The State of California has extended its leading cap-and-trade program for another decade, demonstrating to the global community that a huge part of the US economy has a viable plan to meet very aggressive carbon mitigation goals that are consistent with the path to deep decarbonization needed globally to prevent the worst impacts of climate change. This new legislation allows California to retain compliance flexibility—potentially including linkages with Canadian provinces–and thereby facilitates the state’s high level of ambition. Importantly, this law extending California’s carbon market was made possible by a separate and equally groundbreaking effort that aims to make progress in reducing criteria air pollutants and toxic air contaminants that disproportionately impact low income and minority communities living near point, area, indirect and mobile pollution sources.
Addressing concerns raised by environmental justice advocates about insufficient progress in reducing air pollution from refineries and other sources subject to carbon limits under the state’s cap-and-trade program, a new air quality law establishes a community-focused air pollution control program. Enabled by low cost sensor technologies, AB 617 establishes a new control program to abate elevated pollution in communities that are exposed to high levels of air pollution and/or are experiencing adverse health impacts. Providing new tools and mandates to address localized air pollution from a range of sources, if fully funded and implemented, this program promises to improve the lives and livelihoods of California residents that experience high cumulative air pollution impacts because of where they live and work.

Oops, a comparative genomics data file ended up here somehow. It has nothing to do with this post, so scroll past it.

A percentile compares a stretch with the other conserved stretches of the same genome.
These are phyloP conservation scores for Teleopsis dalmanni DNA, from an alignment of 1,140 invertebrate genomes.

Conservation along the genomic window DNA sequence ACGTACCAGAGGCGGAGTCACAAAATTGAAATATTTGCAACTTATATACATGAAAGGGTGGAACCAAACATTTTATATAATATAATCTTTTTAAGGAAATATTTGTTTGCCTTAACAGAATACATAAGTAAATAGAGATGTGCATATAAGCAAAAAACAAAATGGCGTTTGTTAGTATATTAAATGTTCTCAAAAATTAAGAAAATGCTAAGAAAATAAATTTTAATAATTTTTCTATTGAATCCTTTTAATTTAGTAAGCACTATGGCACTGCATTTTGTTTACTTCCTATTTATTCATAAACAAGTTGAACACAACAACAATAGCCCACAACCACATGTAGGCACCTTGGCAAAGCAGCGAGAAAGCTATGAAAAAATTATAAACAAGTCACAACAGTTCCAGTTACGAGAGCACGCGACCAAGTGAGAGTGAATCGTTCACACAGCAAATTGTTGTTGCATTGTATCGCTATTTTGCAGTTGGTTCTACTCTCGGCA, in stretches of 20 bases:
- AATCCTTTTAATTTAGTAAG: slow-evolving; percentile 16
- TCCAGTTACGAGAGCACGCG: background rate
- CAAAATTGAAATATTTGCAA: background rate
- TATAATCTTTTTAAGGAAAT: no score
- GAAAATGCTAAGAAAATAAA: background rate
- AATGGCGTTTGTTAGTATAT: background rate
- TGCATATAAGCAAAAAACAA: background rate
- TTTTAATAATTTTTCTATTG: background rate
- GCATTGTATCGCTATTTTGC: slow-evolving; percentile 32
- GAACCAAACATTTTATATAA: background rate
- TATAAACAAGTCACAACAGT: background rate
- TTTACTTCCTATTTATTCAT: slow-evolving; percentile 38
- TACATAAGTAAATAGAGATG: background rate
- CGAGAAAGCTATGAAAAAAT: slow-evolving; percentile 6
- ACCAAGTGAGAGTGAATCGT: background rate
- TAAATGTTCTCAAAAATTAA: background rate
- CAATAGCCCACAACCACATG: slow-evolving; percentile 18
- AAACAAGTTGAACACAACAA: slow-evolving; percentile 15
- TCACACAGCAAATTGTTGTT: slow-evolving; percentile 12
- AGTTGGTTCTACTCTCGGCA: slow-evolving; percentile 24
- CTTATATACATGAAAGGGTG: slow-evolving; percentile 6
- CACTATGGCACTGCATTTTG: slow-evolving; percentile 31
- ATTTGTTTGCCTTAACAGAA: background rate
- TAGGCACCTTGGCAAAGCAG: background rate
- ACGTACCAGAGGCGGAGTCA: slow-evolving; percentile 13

Some of the elements of this program drew from ideas discussed during meetings of the Environmental Justice and Climate Policy Solutions Dialogue, which included participation from CCAP as part of the CEPP project team. See the Executive Summary and Full Report (forthcoming) for more details on the CEPP project team’s recommendations for a new localized program to address emissions hotspots. The full report offers guidance that will be helpful as CARB and air districts work towards implementation.
We applaud California’s efforts and support full implementation of both of these critical policy programs.